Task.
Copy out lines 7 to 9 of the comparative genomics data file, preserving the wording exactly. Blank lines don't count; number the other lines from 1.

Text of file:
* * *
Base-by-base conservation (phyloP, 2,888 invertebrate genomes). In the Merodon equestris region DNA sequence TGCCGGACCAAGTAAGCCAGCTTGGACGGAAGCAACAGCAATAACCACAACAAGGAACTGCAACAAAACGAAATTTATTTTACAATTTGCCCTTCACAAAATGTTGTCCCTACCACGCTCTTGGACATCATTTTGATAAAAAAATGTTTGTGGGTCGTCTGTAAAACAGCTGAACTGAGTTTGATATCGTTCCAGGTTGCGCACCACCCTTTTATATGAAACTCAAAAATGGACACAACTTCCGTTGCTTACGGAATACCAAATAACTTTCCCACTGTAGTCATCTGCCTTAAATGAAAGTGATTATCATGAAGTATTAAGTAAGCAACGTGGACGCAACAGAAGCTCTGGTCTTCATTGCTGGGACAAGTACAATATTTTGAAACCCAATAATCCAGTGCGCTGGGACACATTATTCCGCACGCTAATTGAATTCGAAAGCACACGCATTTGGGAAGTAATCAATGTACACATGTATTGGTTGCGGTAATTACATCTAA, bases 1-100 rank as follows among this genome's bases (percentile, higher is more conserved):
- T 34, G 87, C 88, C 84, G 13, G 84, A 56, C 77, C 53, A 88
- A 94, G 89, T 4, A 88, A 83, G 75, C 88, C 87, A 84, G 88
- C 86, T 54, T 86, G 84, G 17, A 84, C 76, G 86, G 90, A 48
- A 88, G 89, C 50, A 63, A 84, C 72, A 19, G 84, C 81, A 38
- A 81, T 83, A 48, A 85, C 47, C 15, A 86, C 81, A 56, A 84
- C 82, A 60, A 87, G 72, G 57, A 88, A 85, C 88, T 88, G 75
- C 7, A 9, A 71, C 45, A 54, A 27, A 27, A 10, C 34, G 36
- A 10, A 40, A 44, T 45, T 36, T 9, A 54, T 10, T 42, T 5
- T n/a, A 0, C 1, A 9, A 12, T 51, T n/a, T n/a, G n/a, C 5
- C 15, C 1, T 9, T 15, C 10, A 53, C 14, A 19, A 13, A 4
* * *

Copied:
- C 82, A 60, A 87, G 72, G 57, A 88, A 85, C 88, T 88, G 75
- C 7, A 9, A 71, C 45, A 54, A 27, A 27, A 10, C 34, G 36
- A 10, A 40, A 44, T 45, T 36, T 9, A 54, T 10, T 42, T 5